Re: Plumas County Communications Outages


Alan - W6WN
 

You make a great point, Jim. And a big takeaway is the movement of many served agencies away from reliance on Ham Radio comms. For us to maintain relevance, I believe we should start transitioning our support focus from served agencies and towards "served populations," or at least start including them in our overall community service efforts. 

The statement in the advisory, "All landlines are still able to call 911 in case of an emergency. " no longer applies to much of El Dorado County. Pac Bell has been busy replacing their copper trunk lines with fiber, to the extent that only the last mile to the house is two wire. When we've lost power due to PSPS shutdowns, down went the fiber-to-copper nodes - taking out the "wired" telephone system. Also, how many people in California are even using true land-line phones anymore? I'm guessing our percentage is lower than the national average (shown in the CDC report below) due to our high-tech economy.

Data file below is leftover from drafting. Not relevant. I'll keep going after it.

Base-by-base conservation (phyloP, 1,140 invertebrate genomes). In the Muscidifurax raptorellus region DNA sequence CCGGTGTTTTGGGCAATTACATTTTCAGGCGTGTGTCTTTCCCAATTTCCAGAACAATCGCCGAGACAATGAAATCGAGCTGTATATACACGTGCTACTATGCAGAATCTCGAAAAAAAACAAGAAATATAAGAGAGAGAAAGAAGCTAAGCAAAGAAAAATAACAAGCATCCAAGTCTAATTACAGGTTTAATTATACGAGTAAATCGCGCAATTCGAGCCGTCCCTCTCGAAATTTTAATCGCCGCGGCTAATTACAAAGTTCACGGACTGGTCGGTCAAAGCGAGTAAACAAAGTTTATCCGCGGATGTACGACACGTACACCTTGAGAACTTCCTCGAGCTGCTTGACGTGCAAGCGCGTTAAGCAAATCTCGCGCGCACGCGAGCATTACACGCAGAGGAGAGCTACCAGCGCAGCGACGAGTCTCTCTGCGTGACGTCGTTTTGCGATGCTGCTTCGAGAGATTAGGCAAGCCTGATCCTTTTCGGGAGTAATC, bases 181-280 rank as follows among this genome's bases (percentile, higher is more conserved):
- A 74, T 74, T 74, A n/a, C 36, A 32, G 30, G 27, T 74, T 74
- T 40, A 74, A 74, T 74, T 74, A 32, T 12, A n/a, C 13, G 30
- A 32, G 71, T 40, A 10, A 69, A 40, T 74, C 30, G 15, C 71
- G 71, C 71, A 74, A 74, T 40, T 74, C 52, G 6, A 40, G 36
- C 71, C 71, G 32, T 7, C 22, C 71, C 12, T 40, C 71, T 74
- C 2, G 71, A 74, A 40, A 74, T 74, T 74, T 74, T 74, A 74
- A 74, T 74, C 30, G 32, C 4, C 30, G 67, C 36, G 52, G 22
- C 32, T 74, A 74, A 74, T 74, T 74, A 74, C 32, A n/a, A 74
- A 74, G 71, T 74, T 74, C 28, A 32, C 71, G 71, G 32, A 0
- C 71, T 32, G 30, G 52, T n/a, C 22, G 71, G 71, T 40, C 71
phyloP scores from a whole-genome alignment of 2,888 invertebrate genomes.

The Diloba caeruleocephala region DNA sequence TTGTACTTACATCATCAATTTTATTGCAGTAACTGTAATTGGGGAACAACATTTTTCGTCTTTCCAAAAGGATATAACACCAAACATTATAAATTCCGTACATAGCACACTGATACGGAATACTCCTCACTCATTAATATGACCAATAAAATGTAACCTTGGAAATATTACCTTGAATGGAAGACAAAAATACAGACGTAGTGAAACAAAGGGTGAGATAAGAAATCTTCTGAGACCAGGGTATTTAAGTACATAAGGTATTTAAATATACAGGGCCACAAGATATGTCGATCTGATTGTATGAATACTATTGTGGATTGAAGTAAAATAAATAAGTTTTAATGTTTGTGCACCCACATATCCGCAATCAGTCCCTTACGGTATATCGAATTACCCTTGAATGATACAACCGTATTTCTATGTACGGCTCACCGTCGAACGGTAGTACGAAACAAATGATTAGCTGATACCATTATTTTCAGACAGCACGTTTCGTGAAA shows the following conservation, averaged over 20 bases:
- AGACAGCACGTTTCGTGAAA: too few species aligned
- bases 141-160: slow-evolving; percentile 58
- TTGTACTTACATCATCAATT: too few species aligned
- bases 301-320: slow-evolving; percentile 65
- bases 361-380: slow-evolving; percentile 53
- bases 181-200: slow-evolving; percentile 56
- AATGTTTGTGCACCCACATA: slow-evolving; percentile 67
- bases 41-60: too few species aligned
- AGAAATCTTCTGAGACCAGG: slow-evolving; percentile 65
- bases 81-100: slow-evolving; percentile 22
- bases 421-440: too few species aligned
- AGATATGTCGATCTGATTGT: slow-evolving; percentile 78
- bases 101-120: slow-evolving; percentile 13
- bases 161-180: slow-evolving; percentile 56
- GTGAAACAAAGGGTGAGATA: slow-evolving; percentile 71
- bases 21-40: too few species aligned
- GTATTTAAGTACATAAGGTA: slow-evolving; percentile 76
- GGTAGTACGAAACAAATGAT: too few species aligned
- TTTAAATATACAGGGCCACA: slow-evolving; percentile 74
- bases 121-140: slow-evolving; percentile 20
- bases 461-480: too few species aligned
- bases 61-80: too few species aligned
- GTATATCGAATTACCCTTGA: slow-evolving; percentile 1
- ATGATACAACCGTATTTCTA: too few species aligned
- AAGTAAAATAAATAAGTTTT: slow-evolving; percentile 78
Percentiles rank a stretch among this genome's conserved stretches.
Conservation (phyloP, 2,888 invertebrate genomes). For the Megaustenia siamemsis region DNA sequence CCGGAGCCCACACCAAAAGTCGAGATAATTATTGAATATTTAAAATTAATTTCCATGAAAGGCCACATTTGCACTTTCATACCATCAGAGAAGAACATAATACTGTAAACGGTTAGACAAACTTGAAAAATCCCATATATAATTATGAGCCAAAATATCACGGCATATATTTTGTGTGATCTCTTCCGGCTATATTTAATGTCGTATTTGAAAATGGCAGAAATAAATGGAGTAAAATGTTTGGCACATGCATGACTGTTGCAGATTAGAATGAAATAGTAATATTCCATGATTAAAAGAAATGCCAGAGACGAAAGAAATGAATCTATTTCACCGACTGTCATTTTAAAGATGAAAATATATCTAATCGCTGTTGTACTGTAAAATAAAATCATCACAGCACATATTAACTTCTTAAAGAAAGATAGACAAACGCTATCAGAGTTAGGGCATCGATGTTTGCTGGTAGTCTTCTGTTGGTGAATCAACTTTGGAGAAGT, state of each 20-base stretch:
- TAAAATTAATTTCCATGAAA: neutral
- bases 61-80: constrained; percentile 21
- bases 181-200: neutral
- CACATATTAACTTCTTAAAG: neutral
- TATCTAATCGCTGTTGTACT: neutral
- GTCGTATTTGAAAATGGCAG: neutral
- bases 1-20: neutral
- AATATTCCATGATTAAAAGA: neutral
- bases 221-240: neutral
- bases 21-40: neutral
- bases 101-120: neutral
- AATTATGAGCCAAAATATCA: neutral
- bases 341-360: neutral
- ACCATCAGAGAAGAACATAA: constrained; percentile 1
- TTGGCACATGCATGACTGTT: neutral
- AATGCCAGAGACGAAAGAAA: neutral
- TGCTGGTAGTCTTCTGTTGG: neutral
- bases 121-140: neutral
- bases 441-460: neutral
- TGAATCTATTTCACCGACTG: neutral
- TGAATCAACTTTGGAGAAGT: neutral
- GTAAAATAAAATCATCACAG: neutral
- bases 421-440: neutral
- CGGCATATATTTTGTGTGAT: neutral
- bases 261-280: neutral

I don't like thinking of myself as a pessimist but I fear these problems are not going away anytime soon, and are likely to get much worse. California has so much "sitting duck" infrastructure strung overhead on wooden poles throughout our rural areas. Maybe we should consider starting some kind of Western Fire Watch Net that regularly activates on HF whenever an event threatens, similar to the Hurricane Watch Net in the southeast. This might help to mitigate the loss of VHF repeaters during events. 

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